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A beginner’s guide to puppy socialisation

By Bruce Casalis

Let’s face it, puppies are super cute, cuddly and hard to resist, which is why many dog owners choose them over older dogs. However, be warned, getting your puppy up and running as a well-behaved and well-rounded ‘grown-up’ takes time and patience.

Where to start? Puppy socialisation.

According to The Kennel Club, puppy socialisation refers to the process a puppy undergoes to learn key life skills making it happy and confident in its environment and communicating effectively within its social group.

The core period for this and the whole puppy learning process is from birth to 14-16 weeks. And for the first 6-8 weeks (a puppy should not leave its mother before then) it’s very much down to its mum and siblings.

Here at Bruce’s Doggy Day Care, we take on puppies from 12 weeks old, and we help ensure this steep learning curve is followed through three key steps.

  • Step 1: While puppies should mix and interact with other dogs, they mustn’t be over-exercised as their bodies are still developing. We therefore provide big comfy beds and quiet rest areas for them to seek out when they’ve finished exploring. This is essential at home too. Puppies love to play but they instinctively know when they’ve had enough and need to chill-out.
  • Step 2: Puppies need more food, and usually several smaller meals a day, to ensure they have all the nutrition required to develop and grow into a healthy adult dog. We therefore feed them regularly and separately in special doggy crates where they can eat at their own pace. The discipline of this process also serves as a valuable training tool, as the best-behaved puppy gets fed first and the others soon learn that good behaviour is rewarded.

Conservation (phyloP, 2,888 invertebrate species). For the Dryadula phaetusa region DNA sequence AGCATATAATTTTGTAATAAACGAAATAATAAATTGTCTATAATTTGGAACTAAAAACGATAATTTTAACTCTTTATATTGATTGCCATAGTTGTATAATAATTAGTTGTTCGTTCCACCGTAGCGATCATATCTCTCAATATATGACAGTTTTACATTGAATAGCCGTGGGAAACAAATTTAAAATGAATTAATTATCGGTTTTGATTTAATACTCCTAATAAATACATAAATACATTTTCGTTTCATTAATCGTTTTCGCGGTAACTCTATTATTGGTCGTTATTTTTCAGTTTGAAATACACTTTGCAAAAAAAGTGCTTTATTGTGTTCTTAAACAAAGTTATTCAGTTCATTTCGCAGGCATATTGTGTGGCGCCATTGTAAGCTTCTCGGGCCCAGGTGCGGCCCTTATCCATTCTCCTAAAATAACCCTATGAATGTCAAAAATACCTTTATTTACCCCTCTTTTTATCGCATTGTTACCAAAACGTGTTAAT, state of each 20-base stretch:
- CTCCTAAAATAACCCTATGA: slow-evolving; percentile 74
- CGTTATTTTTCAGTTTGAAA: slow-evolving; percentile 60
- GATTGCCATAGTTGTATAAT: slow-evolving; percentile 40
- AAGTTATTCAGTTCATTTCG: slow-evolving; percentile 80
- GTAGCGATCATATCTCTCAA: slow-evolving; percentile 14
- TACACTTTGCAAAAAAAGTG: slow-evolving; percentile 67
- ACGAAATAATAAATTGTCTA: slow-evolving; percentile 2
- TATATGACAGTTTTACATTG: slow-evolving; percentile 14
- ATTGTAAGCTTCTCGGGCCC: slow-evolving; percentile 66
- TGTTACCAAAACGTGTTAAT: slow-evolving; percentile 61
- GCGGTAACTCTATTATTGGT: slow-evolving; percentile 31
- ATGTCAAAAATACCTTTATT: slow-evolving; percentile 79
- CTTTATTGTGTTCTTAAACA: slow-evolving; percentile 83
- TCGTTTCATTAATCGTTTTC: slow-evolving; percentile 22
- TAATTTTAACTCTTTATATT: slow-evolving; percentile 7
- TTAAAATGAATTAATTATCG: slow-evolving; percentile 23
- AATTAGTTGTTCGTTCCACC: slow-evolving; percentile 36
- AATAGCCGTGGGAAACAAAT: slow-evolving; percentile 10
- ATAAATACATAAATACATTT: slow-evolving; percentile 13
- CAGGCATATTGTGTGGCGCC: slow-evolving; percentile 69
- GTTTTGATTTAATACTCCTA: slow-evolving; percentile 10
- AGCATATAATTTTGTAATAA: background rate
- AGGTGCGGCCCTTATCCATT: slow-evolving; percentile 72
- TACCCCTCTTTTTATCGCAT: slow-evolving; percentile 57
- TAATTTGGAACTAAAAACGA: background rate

• Step 3: Human interaction is also important so the puppies can recognise their human handlers as leader of the pack. This is not just a good social skill but a safe one too – all dogs are so much easier to train and develop when they are puppies, rather than when they are fully grown. Our 20-strong team is very experienced in dog and puppy handling, and this ensures the puppies love and respect them and in turn their owners.

A fantastic real-life example of puppy socialisation in action is in the training of guide dogs. The Guide Dogs for the Blind Association does incredible work producing fully trained dogs resulting in life-changing experiences for their new owners. And it puts much of this success down to its puppy walkers who help play a vital role in the early socialisation and education of those guide dogs.

So, by all means get a puppy, but please make sure its socilaisation is top of your to-do list.

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